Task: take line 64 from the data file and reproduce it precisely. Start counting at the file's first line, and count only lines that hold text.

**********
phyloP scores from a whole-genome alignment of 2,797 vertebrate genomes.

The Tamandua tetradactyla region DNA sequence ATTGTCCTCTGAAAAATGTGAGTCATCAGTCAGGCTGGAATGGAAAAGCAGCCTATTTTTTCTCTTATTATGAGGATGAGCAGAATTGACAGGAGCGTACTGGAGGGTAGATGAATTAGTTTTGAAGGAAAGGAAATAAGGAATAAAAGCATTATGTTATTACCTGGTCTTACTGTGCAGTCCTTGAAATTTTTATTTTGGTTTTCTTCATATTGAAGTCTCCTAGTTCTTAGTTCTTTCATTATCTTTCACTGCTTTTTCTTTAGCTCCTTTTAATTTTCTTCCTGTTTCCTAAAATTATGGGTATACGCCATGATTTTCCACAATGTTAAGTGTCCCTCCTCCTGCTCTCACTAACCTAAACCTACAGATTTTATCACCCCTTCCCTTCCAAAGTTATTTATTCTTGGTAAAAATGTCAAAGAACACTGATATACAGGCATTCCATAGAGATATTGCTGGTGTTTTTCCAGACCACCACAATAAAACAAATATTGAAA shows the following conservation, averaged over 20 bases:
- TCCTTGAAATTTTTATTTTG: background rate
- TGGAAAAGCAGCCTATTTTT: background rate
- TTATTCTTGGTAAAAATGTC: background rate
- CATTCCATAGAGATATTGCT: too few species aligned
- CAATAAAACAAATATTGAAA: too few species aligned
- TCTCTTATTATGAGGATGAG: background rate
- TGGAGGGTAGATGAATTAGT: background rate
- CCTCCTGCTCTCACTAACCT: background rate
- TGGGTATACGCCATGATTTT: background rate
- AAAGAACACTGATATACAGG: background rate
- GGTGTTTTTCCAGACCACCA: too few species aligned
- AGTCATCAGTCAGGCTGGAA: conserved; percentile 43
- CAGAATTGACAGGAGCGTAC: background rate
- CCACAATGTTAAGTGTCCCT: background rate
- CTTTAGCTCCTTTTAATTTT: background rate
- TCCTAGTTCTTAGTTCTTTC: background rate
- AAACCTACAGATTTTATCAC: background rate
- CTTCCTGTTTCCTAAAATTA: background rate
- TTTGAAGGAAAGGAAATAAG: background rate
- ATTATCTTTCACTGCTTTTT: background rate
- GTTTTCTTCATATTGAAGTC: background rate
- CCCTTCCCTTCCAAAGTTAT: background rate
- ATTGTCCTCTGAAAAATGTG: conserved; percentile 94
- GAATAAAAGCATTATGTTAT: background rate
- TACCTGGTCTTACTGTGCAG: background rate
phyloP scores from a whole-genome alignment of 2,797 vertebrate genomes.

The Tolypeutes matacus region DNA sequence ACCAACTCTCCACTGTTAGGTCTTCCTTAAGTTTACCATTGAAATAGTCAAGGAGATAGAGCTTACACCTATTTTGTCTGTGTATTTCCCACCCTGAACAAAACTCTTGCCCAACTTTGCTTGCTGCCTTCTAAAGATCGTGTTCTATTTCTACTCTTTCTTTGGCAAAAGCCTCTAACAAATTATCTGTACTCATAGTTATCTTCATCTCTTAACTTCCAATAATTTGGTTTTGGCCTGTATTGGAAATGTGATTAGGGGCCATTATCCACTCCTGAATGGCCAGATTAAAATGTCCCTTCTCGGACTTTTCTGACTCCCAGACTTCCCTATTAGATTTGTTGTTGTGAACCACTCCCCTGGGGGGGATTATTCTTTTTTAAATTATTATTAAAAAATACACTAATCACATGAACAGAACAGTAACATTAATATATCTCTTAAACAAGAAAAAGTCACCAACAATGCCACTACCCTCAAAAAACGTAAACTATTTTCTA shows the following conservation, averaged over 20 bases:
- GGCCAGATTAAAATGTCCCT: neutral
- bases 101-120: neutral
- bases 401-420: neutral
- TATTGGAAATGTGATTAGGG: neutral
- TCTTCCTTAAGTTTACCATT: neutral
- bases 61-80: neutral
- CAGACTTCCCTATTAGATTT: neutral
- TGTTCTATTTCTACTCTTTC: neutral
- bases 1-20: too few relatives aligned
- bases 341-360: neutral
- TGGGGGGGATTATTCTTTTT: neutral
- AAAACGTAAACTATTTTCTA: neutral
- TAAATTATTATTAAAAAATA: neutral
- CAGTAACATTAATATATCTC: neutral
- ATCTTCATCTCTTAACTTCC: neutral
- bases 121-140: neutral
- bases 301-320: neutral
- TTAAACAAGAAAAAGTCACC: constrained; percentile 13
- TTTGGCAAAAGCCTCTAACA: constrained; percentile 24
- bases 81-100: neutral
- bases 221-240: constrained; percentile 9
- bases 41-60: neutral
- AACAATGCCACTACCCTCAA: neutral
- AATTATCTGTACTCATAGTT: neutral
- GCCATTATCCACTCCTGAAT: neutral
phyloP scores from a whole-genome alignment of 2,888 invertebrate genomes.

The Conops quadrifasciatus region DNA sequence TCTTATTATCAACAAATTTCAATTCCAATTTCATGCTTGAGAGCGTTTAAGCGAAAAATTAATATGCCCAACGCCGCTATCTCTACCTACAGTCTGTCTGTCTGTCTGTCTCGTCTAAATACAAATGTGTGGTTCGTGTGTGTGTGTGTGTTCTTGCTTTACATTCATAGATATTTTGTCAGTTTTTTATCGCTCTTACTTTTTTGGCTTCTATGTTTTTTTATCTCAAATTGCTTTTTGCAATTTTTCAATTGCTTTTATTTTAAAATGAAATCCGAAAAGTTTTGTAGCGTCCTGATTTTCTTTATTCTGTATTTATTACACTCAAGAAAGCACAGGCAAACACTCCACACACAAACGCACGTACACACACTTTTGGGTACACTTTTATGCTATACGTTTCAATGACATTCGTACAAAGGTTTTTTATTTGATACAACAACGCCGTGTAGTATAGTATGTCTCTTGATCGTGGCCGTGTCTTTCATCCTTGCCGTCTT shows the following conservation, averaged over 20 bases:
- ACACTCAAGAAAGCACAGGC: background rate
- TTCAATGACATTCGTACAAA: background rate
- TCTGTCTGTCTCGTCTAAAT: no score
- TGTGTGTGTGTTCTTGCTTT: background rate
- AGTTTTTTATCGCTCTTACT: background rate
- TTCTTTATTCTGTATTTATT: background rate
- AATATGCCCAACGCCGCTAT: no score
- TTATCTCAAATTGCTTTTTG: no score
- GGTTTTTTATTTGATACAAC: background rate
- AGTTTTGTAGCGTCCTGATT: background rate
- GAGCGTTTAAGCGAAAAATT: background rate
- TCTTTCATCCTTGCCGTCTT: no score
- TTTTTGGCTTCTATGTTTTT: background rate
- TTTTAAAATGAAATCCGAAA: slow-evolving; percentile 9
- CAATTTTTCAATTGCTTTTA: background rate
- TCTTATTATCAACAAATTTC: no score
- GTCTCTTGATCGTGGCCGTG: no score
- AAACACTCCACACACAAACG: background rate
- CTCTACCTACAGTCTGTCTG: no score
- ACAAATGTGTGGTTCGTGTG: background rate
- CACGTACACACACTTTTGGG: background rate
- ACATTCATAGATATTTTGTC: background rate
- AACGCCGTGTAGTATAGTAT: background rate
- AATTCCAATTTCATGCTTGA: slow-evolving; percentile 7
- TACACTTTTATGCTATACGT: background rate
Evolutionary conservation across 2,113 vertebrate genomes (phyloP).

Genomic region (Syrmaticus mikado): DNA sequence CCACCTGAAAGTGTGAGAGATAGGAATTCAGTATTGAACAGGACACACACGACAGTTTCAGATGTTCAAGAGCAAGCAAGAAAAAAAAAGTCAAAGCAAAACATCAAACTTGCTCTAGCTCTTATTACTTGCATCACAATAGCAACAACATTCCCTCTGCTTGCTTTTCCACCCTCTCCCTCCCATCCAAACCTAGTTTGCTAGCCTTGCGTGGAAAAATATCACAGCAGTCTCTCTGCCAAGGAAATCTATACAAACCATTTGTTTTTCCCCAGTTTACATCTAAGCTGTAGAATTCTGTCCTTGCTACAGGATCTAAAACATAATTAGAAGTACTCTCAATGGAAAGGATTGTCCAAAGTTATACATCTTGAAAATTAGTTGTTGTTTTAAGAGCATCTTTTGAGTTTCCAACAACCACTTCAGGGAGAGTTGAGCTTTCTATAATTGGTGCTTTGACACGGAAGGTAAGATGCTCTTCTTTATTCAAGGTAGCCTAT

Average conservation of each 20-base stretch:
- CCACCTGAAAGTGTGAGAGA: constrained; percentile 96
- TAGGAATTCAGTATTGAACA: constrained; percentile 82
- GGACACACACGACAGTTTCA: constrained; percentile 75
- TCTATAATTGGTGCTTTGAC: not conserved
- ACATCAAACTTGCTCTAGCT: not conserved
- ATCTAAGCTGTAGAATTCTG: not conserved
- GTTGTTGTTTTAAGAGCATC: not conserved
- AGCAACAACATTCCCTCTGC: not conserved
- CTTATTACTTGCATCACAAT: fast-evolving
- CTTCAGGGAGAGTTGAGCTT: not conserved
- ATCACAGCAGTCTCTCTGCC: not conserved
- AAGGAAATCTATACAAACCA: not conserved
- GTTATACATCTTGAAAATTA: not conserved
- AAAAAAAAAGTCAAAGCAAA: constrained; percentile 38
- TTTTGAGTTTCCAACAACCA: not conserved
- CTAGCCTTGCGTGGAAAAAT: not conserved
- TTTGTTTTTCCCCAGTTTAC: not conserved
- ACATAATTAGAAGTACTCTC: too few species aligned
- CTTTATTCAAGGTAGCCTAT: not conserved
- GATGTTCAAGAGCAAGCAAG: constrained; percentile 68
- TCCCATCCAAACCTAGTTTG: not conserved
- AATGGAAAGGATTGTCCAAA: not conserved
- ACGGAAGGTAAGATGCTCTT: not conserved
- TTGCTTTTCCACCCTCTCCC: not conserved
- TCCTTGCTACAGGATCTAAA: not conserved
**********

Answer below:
- TTATCTCAAATTGCTTTTTG: no score